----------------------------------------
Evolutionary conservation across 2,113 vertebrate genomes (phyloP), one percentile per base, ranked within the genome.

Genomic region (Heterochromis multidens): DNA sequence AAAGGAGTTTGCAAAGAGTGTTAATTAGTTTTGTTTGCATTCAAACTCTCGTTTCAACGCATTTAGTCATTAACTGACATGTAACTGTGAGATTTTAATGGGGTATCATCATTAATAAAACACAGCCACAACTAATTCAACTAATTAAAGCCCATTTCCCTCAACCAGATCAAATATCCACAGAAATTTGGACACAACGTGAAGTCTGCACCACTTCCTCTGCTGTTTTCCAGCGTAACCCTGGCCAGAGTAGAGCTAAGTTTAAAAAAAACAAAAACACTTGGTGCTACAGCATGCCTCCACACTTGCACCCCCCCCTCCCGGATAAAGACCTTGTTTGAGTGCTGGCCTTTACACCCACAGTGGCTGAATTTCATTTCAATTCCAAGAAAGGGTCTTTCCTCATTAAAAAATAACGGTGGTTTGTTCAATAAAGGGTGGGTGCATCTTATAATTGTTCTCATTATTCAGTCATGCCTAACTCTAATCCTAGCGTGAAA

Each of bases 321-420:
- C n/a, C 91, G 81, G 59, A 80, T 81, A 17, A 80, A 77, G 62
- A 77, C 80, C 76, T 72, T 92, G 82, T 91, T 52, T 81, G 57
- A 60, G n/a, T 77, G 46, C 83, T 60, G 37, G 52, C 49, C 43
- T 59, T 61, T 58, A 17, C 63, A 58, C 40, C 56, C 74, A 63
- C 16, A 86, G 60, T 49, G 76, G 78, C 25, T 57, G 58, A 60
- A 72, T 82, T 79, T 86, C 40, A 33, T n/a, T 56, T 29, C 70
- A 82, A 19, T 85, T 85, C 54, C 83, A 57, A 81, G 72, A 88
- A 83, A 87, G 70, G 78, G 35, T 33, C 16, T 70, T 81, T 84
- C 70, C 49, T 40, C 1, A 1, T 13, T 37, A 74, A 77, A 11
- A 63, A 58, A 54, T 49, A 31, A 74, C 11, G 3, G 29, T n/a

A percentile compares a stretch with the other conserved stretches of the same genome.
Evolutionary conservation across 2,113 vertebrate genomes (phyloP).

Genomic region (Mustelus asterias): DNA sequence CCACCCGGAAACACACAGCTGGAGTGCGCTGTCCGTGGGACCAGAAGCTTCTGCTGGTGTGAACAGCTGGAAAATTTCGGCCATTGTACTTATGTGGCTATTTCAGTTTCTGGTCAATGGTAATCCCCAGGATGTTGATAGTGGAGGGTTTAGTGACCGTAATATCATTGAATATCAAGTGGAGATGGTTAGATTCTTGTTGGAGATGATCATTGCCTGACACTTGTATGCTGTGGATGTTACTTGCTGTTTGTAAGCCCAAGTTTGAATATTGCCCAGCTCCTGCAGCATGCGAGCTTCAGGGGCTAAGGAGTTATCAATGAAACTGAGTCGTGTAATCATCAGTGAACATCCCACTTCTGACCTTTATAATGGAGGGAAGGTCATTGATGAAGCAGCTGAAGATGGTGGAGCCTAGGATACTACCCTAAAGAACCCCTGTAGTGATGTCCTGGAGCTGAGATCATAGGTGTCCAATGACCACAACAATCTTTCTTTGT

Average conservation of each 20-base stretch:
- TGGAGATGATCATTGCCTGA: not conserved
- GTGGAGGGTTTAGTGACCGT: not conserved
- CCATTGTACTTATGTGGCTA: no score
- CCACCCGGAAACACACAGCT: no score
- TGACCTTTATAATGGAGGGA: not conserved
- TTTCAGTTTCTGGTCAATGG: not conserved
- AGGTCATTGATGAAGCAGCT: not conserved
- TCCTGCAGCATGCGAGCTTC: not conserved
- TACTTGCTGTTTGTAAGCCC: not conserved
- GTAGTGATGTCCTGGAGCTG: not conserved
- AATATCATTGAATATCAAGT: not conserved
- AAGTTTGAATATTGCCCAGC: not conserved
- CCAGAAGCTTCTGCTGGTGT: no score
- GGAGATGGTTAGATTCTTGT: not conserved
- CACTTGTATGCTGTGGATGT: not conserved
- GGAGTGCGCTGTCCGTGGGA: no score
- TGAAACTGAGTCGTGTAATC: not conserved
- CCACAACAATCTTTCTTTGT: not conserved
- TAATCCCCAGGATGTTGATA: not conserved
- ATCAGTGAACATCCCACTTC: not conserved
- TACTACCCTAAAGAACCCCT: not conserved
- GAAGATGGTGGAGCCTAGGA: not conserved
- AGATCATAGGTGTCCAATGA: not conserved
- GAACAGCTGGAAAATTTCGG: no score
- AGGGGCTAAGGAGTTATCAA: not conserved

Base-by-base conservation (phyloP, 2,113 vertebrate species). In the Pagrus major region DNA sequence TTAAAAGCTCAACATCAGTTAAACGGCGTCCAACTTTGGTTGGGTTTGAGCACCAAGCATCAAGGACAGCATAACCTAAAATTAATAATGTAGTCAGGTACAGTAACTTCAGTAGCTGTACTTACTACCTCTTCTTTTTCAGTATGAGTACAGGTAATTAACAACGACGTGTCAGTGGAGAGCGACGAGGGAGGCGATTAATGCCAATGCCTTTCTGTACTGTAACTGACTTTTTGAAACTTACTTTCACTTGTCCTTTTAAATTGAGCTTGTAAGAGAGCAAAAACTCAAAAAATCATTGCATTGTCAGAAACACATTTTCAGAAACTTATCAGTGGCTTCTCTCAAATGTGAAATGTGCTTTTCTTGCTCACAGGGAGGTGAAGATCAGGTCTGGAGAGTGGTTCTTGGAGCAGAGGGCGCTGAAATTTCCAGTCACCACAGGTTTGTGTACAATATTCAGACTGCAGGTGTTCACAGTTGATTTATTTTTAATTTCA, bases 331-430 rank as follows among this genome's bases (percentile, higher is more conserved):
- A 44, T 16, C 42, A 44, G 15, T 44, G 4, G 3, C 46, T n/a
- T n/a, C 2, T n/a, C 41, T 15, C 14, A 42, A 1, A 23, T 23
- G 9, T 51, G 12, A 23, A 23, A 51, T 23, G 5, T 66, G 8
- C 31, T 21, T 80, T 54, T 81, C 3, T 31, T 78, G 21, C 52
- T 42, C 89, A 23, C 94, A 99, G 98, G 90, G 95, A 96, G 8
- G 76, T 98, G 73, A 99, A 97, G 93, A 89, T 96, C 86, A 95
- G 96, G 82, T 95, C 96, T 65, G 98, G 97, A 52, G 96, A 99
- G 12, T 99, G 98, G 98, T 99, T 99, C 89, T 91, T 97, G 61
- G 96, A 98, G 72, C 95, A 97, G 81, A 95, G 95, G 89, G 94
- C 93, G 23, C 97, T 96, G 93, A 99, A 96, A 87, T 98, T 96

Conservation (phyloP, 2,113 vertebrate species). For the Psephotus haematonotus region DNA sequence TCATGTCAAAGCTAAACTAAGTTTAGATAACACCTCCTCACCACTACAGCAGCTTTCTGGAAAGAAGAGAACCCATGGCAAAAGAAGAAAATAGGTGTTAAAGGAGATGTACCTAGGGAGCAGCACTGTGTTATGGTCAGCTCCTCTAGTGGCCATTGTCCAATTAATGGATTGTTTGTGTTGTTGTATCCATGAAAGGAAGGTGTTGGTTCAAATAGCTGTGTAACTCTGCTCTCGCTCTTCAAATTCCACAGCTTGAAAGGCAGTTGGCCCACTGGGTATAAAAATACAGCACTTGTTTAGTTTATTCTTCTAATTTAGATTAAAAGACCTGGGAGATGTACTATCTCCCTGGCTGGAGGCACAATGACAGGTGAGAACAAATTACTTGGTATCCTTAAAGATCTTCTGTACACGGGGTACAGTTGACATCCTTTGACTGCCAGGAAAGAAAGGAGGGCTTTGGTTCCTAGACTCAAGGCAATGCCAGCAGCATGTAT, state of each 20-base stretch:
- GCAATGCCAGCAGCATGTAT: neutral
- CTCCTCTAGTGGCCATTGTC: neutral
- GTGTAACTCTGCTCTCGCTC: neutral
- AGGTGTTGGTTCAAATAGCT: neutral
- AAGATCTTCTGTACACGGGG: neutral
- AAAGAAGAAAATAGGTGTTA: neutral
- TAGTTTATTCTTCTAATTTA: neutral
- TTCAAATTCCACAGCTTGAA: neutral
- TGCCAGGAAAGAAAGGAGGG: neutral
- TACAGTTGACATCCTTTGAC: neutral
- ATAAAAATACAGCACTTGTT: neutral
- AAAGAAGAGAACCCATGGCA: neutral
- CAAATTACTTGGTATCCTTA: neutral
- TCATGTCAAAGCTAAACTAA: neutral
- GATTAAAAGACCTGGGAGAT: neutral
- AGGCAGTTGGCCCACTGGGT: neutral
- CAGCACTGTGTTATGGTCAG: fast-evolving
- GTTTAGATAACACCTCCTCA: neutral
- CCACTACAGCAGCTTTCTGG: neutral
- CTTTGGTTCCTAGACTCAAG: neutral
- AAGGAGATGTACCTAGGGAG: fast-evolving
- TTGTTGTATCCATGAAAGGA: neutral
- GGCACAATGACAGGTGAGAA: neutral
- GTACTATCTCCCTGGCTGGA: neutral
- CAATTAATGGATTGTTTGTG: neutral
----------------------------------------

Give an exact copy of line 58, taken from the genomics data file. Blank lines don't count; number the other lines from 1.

- AGGTGTTGGTTCAAATAGCT: neutral